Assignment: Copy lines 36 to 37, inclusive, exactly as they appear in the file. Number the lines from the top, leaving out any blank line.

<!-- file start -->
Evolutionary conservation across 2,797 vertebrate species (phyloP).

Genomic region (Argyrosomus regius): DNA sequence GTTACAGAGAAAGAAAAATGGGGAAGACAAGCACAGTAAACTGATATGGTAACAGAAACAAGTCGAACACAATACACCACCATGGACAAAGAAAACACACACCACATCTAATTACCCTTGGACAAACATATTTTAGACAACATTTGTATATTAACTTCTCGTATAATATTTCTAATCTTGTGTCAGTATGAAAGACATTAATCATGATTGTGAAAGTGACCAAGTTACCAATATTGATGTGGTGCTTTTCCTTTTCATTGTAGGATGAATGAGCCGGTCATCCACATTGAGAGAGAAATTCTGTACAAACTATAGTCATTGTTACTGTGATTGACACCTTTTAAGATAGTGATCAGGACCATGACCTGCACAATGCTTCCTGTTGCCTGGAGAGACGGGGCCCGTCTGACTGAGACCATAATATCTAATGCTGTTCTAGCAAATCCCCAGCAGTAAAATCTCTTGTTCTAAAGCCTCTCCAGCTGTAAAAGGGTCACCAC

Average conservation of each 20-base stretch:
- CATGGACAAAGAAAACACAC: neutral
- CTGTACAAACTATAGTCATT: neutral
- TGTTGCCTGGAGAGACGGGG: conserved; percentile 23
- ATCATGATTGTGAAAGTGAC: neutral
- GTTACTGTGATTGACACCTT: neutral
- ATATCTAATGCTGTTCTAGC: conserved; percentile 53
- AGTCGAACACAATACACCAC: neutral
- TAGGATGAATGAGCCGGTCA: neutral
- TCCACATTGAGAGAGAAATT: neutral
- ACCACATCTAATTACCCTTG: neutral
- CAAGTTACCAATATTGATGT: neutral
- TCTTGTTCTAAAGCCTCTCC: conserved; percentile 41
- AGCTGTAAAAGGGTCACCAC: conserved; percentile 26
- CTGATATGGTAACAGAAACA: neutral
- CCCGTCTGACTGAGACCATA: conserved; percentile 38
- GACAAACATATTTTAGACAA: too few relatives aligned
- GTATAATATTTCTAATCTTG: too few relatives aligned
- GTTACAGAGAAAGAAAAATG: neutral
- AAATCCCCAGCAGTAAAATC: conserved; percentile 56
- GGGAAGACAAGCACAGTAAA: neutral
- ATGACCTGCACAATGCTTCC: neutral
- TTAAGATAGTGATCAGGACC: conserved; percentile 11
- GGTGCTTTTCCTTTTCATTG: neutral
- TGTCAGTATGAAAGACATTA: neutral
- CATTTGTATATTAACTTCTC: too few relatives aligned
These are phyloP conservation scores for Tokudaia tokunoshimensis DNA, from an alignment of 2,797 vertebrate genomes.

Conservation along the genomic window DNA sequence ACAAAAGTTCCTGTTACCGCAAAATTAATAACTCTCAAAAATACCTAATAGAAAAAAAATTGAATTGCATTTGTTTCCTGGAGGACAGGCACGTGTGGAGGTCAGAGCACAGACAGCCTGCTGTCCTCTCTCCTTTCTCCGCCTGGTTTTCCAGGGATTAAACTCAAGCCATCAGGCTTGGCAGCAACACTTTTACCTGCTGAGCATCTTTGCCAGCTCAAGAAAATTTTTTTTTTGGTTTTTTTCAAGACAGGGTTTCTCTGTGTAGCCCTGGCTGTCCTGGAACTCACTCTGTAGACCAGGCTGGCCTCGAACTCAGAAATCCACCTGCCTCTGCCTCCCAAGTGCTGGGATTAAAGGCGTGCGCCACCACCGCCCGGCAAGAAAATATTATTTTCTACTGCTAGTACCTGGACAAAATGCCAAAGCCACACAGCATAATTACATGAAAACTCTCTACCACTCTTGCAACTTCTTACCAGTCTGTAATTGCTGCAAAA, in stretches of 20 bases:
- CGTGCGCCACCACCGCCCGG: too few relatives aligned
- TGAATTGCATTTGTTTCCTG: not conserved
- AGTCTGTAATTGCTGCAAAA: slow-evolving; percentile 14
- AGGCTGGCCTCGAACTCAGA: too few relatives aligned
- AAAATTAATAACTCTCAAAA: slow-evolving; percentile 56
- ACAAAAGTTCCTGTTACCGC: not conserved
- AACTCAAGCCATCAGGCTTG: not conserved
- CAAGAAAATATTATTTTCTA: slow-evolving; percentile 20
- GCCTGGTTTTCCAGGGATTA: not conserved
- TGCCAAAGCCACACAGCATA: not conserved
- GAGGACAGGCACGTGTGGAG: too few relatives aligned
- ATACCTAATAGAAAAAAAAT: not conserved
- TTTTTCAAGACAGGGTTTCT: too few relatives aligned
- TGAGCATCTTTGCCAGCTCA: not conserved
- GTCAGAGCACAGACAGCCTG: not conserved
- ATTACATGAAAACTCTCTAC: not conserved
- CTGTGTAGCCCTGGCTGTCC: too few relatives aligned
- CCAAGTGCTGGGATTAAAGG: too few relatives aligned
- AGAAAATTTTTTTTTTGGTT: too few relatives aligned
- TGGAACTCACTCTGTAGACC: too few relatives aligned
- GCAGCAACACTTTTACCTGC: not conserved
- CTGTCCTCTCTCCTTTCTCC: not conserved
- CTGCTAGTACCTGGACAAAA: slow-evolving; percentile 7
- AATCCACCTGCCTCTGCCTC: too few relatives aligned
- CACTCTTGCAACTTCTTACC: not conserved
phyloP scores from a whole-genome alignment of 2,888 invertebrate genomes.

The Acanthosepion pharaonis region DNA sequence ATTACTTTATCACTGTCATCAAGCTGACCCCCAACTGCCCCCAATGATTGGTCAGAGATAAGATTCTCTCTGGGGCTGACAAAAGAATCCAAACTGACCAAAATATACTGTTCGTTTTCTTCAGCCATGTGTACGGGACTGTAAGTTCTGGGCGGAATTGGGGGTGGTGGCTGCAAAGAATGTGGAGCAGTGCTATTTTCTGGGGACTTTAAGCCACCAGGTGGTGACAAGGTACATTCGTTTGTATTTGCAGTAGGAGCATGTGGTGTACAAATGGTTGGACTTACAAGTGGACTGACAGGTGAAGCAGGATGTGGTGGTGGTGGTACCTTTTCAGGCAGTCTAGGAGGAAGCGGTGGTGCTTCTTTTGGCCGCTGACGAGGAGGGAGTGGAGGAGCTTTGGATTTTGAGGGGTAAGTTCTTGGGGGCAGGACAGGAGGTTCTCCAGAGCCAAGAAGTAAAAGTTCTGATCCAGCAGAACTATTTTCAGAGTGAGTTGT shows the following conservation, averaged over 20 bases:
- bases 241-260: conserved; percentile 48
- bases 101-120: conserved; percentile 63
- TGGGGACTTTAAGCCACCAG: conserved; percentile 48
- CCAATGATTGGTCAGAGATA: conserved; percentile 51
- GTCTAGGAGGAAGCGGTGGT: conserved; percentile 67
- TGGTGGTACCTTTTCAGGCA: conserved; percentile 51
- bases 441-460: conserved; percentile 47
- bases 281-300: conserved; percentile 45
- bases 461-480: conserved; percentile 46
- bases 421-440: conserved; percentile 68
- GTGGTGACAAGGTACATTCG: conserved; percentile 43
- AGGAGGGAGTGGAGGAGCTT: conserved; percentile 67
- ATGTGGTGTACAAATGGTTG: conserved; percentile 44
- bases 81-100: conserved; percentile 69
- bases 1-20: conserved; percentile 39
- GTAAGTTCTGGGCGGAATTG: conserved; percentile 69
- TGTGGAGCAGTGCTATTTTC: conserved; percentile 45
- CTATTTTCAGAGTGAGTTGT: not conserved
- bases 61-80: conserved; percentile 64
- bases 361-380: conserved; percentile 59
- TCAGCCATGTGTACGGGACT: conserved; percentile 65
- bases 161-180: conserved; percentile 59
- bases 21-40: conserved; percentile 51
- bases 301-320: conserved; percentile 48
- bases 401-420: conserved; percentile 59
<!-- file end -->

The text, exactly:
- ACAAAAGTTCCTGTTACCGC: not conserved
- AACTCAAGCCATCAGGCTTG: not conserved